The word family can mean so many different things. Some of you may belong to a nuclear or traditional family, where in the household, you and your spouse reside with your biological children. While others might belong to an extended, or multigenerational family unit, where aunts, uncles, and cousins, might be present. Reconstituted or blended families are also mainstream due to a remarriage and the new partner becoming a stepparent to non-biological children. Despite the makeup of your unique family unit, it is very possible to develop healthy relationships within it. However, you might be asking where do I start?
Have you ever looked into your household’s family dynamics? Family dynamics are the patterns of relating, or interactions between family members. Each family system and its dynamics are unique, although some common traits can be identified depending upon the unit you belong to (nuclear, traditional, etc.). In a blended family for example, non-biological children might call a stepparent by their first name, instead of by the traditional family label of “mom” or “dad.” In a multigenerational family, offspring might be reared by multiple adults in the home, not just biological mom and dad.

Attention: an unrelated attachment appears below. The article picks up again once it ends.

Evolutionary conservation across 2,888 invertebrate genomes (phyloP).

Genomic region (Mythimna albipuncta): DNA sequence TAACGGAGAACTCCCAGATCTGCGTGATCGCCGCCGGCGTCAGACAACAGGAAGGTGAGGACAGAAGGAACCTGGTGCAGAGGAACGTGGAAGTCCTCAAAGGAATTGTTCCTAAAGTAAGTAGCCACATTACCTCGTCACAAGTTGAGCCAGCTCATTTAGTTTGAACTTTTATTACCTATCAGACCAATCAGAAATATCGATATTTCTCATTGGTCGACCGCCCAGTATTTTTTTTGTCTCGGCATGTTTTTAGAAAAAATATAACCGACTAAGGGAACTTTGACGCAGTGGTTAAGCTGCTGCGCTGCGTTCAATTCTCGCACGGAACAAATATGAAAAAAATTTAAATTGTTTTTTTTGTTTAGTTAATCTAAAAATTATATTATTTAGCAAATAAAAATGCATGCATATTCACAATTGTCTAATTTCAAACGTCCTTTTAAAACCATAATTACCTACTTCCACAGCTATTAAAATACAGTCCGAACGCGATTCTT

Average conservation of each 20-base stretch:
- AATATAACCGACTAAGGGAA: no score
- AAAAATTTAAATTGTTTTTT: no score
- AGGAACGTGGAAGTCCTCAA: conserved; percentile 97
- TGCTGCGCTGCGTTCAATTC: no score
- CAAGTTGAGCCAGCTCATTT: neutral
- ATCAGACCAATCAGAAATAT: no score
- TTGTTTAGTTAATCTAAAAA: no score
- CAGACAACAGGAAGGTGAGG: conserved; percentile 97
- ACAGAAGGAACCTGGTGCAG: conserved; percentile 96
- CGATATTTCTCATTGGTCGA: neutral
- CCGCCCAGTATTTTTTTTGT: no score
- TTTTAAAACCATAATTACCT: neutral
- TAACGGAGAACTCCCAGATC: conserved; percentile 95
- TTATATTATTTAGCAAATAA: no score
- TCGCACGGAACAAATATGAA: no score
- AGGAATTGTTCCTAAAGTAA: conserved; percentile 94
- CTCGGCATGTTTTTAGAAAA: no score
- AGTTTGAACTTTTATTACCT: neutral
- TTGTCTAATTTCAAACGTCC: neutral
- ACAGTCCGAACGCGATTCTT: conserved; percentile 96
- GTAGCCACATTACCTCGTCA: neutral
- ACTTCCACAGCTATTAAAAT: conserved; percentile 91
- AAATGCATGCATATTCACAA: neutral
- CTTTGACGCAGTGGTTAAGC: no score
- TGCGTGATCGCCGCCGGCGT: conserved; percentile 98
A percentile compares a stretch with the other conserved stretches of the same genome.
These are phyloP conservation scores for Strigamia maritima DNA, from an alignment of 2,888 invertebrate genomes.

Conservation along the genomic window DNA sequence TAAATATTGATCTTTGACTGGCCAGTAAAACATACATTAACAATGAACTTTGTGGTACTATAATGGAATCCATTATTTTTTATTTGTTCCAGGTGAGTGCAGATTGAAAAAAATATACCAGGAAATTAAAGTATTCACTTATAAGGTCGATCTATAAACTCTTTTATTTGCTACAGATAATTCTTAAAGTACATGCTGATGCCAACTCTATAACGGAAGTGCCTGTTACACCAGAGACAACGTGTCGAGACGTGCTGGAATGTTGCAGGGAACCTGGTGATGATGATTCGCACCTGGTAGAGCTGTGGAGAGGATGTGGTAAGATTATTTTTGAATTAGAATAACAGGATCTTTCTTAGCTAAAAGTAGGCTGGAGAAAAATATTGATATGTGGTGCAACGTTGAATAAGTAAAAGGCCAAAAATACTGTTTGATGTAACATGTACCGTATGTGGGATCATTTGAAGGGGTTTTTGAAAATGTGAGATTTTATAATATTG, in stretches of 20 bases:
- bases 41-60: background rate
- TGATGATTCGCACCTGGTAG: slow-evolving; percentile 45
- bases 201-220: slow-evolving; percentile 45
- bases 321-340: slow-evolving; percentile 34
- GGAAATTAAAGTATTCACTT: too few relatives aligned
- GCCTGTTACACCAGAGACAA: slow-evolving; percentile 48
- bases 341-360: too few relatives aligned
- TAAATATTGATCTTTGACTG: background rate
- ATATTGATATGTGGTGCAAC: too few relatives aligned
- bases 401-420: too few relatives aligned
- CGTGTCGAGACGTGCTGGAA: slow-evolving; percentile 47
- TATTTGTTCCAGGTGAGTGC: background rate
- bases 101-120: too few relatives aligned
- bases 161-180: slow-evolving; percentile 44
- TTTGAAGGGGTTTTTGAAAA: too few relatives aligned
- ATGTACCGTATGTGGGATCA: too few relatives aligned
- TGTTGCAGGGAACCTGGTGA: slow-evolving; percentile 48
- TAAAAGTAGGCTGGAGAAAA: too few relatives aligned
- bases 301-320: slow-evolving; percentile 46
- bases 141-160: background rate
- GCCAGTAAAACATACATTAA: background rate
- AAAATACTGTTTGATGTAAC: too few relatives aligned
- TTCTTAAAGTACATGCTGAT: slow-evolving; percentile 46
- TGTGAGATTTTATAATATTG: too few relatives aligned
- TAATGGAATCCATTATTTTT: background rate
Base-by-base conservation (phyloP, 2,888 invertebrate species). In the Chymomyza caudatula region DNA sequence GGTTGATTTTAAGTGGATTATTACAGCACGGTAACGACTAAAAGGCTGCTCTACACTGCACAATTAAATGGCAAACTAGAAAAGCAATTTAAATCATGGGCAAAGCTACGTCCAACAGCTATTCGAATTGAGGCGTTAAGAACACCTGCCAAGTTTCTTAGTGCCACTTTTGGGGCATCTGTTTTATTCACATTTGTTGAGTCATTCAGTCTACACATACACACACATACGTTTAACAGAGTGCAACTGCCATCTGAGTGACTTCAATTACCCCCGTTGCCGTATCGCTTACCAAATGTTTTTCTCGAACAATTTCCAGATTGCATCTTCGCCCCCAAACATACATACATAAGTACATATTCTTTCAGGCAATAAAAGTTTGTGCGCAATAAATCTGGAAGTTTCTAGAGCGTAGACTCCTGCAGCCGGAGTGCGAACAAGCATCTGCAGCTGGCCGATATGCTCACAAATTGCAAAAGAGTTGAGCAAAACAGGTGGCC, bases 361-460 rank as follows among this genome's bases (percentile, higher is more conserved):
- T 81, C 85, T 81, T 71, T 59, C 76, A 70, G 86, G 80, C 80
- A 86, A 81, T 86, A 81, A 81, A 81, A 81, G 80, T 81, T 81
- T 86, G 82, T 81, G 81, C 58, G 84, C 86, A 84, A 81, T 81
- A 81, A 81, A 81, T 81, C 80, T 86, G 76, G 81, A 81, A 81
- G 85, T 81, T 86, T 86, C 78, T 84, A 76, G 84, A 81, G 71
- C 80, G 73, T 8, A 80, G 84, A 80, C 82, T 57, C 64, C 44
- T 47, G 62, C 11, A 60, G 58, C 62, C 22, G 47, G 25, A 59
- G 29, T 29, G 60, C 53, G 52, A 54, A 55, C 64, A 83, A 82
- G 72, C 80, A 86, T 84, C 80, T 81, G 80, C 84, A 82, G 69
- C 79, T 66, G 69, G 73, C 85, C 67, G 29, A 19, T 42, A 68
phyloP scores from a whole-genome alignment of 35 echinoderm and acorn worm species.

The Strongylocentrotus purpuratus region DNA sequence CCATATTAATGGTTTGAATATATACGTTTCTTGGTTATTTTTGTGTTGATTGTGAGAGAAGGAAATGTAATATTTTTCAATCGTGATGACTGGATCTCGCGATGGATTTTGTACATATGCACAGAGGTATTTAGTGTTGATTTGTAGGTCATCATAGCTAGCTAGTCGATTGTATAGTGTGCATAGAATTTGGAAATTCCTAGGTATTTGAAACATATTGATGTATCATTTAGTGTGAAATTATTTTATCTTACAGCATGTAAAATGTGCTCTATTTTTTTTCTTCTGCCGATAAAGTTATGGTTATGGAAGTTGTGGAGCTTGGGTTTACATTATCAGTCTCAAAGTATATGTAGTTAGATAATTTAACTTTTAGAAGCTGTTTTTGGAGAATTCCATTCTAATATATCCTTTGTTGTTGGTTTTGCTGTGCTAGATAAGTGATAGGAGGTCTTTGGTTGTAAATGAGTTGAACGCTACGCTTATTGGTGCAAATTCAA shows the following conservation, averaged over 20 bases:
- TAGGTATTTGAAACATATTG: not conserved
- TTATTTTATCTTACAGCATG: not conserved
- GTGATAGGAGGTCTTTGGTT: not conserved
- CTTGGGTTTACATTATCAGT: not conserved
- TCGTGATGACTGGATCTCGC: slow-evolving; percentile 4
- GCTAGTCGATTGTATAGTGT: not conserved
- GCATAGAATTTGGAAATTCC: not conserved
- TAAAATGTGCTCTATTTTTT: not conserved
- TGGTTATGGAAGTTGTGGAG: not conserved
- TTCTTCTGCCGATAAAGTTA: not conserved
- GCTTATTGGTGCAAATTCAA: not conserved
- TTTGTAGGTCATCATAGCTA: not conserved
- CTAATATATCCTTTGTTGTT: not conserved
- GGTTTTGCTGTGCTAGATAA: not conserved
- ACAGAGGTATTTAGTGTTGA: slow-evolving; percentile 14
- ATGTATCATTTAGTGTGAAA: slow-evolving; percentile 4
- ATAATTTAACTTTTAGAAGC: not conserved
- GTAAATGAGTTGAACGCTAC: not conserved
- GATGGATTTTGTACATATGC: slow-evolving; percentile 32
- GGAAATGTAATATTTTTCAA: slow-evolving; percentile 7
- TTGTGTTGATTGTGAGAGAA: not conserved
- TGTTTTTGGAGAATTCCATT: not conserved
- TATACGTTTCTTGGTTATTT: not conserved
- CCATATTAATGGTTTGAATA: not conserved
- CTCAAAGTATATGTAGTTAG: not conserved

It is important to understand the roles each person in the household plays. Who is in charge? Are their alignments, or closer connections within the home? Who is the most reliable? The quiet one? The naughty one? Your family label can influence other’s expectations of you, and how you should behave. Recognizing the labels, that you and the members of your household have, can be beneficial to understanding triggers, conscious, and unconscious choices, and ultimately a general better understanding of self.
When family dynamics are healthy, everyone has a voice, parent-child attachments are secure, parenting styles are flexible and adaptable to the learning styles of their children, and everyone feels loved, safe, and connected. Healthy does not mean perfect! All families disagree at times, but how you respond to differences in opinion are pivotal to a household’s wellbeing.
Here are seven tips to encourage better family relationships:
1. Pick and choose your battles (is this a little problem, or a big problem?)
2. Listen carefully to your loved ones
3. Work on your communication
4. Avoid arguments before they start by identifying triggers
5. Be open
6. Understand and respect family personalities
7. Speak to an expert
One of the most significant things you can do as a family member, is to be the person you aspire to be. Set a different standard for yourself, to establish a different blueprint for your family dynamic to follow. When you are in the moment, it is hard to remember that your loved ones are watching. Once words leave your mouth, an apology cannot bring them back. Disagreeing with grace, and modeling positive communication, is the most essential ingredient to a healthy home. By: Jasmin Newell